Happy Valentine’s day everyone!  This post admittedly has nothing to do with Valentine’s day though… or does it? 🙂

When my wife and I went to Tybee Island late last summer, we were blessed with nice weather.  As a photographer, I’m always conflicted by this because on the one hand, you crystal clear skies and a nice breeze when you’re at the beach (or anywhere else) are amazing for laying around, staring at the ocean, but on the other hand, there couldn’t be anything more boring from a photography perspective (unless of course we’re talking about crystal clear skies AT NIGHT!).  My perfect day is a beautiful sunrise with lots of high-level clouds, which promptly disappear for the rest of the day until sunset, when they return to grace us with their colorful presence, only to disappear again completely so that I can see the night sky.  I don’t ask for much people! LOL  Anyway, I had been eyeing the weather and the last day we were there a cloud bank was rolling in, so I figured that was my best chance at a nice sunrise. 

Now, the apps were saying high clouds, which is what we want for a nice sunrise BUT the apps aren’t always right… and specifically on this morning they were not right.  In fact, it was entirely all low clouds, which more often than not means a total bust.  I of course didn’t know that though until I was getting out of the car at the Tybee Island Light Station, and noticed things weren’t shaping up the way they were supposed to (I rarely check the weather on the morning I’m planning to go shoot.  I’m either committed or I’m not, no second guessing from the warmth of the bed!).  After being disappointed for a moment I decided to setup my camera anyway and see what happened.  I took a shot and realized that what the camera could see, but my eyes couldn’t, was that the clouds were moving quickly, and they were pretty stormy looking!  Not the sky drama I was hoping for, but drama none-the-less, so I’ll take it!  In photography, as in life and relationships (Oh THERE’S the Valentine’s day hook!  Oh yes I did!), we often times just have to take the scene we’re handed and make the most of it!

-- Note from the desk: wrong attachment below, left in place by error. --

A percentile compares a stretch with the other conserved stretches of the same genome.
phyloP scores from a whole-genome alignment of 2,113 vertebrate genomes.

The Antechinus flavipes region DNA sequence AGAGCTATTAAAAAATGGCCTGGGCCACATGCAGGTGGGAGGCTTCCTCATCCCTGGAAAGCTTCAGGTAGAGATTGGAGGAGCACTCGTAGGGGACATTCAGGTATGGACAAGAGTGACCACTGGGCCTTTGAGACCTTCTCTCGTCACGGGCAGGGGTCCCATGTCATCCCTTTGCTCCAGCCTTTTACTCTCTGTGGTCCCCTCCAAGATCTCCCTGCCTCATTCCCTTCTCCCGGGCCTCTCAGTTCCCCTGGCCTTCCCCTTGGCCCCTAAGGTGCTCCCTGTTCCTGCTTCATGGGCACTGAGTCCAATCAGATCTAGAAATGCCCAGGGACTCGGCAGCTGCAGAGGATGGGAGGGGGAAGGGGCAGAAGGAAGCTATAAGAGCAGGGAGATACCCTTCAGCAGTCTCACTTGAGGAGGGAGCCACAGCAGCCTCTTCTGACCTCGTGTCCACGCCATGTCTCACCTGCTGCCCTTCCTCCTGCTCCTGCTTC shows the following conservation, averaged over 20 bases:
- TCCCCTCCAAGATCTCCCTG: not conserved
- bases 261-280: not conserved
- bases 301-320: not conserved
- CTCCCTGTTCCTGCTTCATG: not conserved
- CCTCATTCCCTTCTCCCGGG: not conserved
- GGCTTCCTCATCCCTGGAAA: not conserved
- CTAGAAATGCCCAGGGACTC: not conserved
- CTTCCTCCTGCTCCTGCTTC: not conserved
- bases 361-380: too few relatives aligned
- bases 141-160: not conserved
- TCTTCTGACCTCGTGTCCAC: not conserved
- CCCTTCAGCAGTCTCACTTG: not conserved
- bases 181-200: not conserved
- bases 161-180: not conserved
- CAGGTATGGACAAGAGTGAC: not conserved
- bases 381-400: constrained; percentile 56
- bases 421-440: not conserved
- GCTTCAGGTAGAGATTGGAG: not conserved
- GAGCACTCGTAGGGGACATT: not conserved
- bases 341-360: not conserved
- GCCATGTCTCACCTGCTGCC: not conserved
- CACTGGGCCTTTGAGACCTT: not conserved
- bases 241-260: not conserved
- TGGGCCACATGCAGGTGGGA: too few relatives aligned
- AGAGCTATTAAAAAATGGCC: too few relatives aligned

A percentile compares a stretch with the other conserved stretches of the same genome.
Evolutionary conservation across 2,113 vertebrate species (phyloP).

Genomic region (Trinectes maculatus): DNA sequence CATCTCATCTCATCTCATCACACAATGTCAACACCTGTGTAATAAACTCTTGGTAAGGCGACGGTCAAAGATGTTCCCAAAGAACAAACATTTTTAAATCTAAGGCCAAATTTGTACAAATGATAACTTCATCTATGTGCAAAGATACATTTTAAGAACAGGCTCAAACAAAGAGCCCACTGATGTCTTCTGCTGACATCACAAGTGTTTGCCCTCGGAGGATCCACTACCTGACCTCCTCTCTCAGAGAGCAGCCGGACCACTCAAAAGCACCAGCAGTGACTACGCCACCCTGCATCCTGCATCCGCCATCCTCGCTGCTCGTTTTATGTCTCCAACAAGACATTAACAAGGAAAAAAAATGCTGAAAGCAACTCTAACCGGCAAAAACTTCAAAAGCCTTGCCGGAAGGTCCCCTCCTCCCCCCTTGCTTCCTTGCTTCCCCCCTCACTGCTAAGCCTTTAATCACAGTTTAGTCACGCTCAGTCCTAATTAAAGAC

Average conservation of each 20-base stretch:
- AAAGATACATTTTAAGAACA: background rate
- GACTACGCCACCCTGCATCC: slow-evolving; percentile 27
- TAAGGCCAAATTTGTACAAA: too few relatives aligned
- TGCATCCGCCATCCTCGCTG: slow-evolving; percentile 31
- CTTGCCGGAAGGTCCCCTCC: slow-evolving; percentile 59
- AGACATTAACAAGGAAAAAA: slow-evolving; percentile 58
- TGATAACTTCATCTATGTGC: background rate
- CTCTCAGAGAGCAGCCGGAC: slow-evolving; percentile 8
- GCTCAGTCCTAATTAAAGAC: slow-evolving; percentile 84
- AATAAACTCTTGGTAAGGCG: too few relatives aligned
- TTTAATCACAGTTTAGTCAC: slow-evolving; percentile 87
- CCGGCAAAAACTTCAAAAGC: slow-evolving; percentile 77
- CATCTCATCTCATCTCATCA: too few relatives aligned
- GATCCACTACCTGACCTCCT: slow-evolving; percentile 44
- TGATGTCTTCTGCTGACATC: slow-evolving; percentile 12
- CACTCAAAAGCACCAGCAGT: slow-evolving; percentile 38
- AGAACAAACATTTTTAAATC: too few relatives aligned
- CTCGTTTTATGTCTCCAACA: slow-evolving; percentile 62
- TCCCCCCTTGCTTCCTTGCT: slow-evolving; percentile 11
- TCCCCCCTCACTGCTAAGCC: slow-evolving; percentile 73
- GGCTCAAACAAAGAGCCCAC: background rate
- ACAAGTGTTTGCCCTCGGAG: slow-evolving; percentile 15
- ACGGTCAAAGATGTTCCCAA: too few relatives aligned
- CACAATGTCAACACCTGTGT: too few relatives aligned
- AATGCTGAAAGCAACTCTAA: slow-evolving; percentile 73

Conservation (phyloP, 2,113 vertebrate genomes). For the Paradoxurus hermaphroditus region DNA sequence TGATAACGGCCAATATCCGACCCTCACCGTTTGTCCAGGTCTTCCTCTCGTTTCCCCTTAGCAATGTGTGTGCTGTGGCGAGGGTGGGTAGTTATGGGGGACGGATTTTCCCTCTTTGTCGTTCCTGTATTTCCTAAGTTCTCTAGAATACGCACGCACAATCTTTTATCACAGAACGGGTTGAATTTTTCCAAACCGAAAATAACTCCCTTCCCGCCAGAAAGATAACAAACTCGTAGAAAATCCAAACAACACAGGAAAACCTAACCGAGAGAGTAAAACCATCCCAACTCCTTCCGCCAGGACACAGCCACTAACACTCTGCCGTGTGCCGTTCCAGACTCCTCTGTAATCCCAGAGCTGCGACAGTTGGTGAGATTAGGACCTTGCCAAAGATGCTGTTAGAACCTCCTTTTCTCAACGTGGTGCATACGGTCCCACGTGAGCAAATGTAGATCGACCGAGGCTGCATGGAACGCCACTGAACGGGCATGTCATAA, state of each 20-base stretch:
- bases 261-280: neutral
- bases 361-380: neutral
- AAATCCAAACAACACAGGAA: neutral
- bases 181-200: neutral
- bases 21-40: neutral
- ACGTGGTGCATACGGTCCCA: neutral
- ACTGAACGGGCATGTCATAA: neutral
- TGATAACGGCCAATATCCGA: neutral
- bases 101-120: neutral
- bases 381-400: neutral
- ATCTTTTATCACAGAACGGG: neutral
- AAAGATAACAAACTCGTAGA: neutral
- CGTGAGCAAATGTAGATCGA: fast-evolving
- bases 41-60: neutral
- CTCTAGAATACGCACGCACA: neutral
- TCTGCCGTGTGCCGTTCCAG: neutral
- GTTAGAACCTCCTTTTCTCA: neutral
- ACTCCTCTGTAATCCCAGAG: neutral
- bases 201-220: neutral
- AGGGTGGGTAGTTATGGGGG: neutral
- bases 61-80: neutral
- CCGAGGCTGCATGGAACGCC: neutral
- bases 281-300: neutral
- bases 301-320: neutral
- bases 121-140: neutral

I’ve commented multiple times on my blog that I’m not a lighthouse guy… saying this, as I’m posting lighthouse pictures, of course.  I suppose maybe I am a lighthouse guy after all.  Anyway, this particular lighthouse just happens to be the oldest and tallest lighthouse in Georgia, AND is one of the most complete original lighthouses in the country!  The original lighthouse was constructed 1736 (!), but that one got knocked down by a storm.  The replacement was built in 1742 – also knocked down by a storm.  Finally, the one you see here (or at least the base of it) was constructed in 1773 and subsequently remodeled / refurbished multiple times, the latest of which took place in 1999.  Pretty neat stuff!

More next week (but no lighthouses!)!

–Dan Thompson

Title Address Description
Tybee Island Lighthouse
30 Meddin Dr, Tybee Island, GA 31328, USA

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